Friday, September 30, 2011

Going to Jail via the Met

My boy Eric ended up in the hospital after eating a half-smoke at New Shea on Wednesday (more on that later).

Me? I was fine after eating mine, but I think I narrowly escaped a trip to jail after tripping the alarm at the Met's "Sensitivity to the Seasons" show of Japanese screens and such. Take a look at this:

Now, since you're all fired up, go here and check out one of the nice features of the Met's newly revamped website--the infinite zoom into significant works. You can see a much better rendition of the low-res image you see here.
Editorial aside: Disregard what you just read. The infinite zoom thing doesn't seem to be working in the link I gave you and I don't have time to go back and re-find the correct one, nor do I feel like re-writing the above. You DO, however, get a nice hi-res close-up. And you should click through. But don't blame me.
This screen, in the flesh, is a thing of such serene beauty that it takes your breath away. Do you know how sometimes, when you are watch Pan Am and they are fetishistically, if that's even a word, sliding the camera over the stewardesses as they walk, en masse, down the jetway? Like the way Hannibal Lector, had he been a cinematographer, might have photographed Clarice Starling, had she been a stewardess? And you realize that, without knowing it, you've left your seat on the sofa and are now standing directly in front of the television with your nose pressed against the glass?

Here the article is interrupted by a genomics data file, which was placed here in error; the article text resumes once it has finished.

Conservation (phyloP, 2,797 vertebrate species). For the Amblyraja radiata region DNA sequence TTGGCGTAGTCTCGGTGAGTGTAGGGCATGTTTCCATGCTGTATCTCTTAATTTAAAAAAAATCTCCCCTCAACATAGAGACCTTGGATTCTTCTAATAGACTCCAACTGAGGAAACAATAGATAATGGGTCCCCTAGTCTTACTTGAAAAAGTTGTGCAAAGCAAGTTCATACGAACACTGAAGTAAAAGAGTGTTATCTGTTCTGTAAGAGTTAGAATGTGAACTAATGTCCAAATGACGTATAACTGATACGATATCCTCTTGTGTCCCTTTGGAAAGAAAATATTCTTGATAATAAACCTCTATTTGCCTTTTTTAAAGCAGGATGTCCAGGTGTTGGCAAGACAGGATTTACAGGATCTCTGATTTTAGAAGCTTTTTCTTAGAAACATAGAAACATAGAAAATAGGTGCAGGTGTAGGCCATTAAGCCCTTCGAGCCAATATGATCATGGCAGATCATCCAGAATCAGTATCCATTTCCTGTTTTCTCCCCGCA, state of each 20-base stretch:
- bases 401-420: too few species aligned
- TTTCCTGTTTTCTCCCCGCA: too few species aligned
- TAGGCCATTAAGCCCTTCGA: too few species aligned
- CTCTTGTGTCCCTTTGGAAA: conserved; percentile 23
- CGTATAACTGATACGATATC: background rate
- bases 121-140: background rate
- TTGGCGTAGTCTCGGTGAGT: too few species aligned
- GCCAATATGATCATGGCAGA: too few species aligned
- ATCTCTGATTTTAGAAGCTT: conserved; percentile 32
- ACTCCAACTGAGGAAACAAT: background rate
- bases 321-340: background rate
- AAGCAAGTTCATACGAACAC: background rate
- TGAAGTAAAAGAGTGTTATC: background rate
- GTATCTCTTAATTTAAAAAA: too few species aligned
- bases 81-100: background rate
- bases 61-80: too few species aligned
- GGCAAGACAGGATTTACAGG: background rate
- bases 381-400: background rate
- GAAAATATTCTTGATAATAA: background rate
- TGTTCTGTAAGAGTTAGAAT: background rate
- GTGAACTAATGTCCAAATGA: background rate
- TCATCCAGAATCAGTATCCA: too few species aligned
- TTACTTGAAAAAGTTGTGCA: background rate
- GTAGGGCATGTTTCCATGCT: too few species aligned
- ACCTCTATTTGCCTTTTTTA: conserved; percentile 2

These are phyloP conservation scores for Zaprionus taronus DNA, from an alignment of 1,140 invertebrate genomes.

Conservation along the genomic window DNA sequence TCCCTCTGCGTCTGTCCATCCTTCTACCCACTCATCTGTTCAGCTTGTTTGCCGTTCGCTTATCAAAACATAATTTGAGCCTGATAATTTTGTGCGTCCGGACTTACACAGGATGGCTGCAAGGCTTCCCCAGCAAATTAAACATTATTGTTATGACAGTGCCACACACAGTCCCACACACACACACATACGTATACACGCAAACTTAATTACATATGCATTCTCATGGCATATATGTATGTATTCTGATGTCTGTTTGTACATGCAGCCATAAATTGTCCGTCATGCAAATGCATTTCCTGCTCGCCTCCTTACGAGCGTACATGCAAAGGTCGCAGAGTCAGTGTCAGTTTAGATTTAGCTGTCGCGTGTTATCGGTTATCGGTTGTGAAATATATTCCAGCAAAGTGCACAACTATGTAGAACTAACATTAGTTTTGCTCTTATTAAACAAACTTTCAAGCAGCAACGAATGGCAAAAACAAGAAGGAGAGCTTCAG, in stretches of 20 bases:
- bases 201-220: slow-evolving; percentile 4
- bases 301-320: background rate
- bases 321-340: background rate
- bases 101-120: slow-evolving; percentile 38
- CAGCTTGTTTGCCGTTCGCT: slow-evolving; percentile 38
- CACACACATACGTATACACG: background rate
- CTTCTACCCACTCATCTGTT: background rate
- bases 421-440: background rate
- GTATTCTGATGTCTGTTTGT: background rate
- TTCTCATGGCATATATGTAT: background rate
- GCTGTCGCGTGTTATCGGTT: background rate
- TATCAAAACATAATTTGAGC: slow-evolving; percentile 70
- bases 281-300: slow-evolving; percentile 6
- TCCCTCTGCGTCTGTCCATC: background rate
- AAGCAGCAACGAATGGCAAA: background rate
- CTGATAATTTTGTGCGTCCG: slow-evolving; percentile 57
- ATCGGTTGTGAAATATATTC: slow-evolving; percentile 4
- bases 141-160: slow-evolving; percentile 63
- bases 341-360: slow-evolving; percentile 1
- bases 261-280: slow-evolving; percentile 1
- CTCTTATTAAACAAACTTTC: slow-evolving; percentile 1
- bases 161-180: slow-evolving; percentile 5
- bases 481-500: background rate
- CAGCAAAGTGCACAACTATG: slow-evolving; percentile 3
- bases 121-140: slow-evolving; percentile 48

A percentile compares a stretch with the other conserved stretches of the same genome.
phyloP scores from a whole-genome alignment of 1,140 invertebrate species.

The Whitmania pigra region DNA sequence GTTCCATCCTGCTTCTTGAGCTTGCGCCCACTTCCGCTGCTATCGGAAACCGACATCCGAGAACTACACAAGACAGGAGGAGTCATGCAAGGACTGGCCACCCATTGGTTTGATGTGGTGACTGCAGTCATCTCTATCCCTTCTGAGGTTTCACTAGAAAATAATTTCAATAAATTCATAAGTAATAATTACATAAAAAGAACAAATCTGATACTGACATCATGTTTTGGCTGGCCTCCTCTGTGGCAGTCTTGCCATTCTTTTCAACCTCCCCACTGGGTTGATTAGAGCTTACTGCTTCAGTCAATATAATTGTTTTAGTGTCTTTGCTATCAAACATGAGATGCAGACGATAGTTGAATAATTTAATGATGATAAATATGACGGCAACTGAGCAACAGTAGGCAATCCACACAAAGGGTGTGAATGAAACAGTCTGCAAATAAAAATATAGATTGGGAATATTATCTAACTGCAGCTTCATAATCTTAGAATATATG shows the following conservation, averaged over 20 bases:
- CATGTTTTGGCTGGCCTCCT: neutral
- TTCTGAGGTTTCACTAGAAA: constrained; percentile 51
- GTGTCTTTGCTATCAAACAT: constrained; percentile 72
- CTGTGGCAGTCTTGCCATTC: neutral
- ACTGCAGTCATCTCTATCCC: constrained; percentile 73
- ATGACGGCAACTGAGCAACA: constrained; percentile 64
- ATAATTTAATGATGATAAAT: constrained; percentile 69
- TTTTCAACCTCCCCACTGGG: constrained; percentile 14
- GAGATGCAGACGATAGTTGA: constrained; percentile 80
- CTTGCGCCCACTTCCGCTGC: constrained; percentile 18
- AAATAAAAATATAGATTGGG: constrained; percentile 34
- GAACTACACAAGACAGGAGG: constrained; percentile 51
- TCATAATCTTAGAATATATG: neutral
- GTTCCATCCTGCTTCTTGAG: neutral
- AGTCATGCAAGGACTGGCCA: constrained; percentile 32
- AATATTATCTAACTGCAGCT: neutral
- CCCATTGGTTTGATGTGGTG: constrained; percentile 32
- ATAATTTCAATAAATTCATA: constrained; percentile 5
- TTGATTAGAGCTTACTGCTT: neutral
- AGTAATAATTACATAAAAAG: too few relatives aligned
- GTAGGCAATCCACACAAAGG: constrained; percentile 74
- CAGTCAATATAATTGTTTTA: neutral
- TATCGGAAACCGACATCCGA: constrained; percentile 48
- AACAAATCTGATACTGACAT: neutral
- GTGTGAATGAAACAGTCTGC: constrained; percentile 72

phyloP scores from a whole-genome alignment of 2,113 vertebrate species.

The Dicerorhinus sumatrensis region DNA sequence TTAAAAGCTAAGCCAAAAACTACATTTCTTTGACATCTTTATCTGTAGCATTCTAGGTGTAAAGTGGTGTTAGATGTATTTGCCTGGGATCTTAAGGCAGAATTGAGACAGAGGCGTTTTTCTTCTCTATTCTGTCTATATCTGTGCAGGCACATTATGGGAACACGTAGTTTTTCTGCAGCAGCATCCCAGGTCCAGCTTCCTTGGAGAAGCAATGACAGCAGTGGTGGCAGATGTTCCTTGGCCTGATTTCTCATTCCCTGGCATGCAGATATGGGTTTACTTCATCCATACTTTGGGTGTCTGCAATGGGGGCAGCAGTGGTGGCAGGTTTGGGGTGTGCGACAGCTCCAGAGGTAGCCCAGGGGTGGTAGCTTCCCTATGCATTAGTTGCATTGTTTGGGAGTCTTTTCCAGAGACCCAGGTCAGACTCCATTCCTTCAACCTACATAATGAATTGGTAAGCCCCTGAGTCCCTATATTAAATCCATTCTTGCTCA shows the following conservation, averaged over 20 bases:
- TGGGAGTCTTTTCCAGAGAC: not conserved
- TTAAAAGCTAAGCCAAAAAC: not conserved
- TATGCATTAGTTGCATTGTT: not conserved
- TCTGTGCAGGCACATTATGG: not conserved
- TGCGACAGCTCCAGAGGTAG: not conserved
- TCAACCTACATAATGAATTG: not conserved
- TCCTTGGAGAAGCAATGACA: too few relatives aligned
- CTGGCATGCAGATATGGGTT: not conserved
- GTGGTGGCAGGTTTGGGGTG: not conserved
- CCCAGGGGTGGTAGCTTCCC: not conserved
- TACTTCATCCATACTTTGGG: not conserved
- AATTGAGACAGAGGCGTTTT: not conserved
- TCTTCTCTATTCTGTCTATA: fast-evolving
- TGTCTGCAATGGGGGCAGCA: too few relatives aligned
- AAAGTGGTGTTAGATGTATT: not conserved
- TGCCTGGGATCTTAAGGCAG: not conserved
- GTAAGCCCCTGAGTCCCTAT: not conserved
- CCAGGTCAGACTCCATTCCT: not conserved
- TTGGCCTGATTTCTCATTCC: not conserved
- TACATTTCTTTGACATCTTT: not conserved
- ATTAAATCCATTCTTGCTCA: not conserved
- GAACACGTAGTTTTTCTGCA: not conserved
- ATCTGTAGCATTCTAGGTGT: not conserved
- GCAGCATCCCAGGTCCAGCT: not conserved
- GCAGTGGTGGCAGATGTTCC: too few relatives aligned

Well, I had the same experience with this screen. The way they set it up is this: they create compartments in the walls so the screens, which measure maybe 4x12--some longer, can be raised slightly and recessed a couple of feet in the compartment. The screens, if left slightly folded (are you with me here?) stand up by themselves, and the zig zag only adds to the zing of the thing.

There's no glass on the front of the recessed compartment. You appear free, should you choose, to take a Sharpie, lean in, and write something like "Lehman Brothers was the first domino" right on the damned thing. What nobody tells you, however, is that if you try to get too close to the screen, a sensor lets off an alarm.

At which point the violator (me) is given a stern lecture by the security person and made to feel like an asshole. I survived, and I didn't go to jail in the end, but everybody in the room did turn and stare at me. And that's something, I suppose.

One elderly woman hissed, "Aren't you the one that caused the ruckus at the de Kooning show?" Which just goes to show you that word does get around.

I'm having this idea about rejiggering my black and white stuff to engage in a painterly conversation with some of these Japanese screens ("painterly conversation" being another term for "ripping off") and then writing something about the coming European melt-down along the bottom. I haven't quite figured it out, but the first one is going to be called (as differentiated from what is written on the face of the painting) "Love-note #1 to Gretchen Morgensen."


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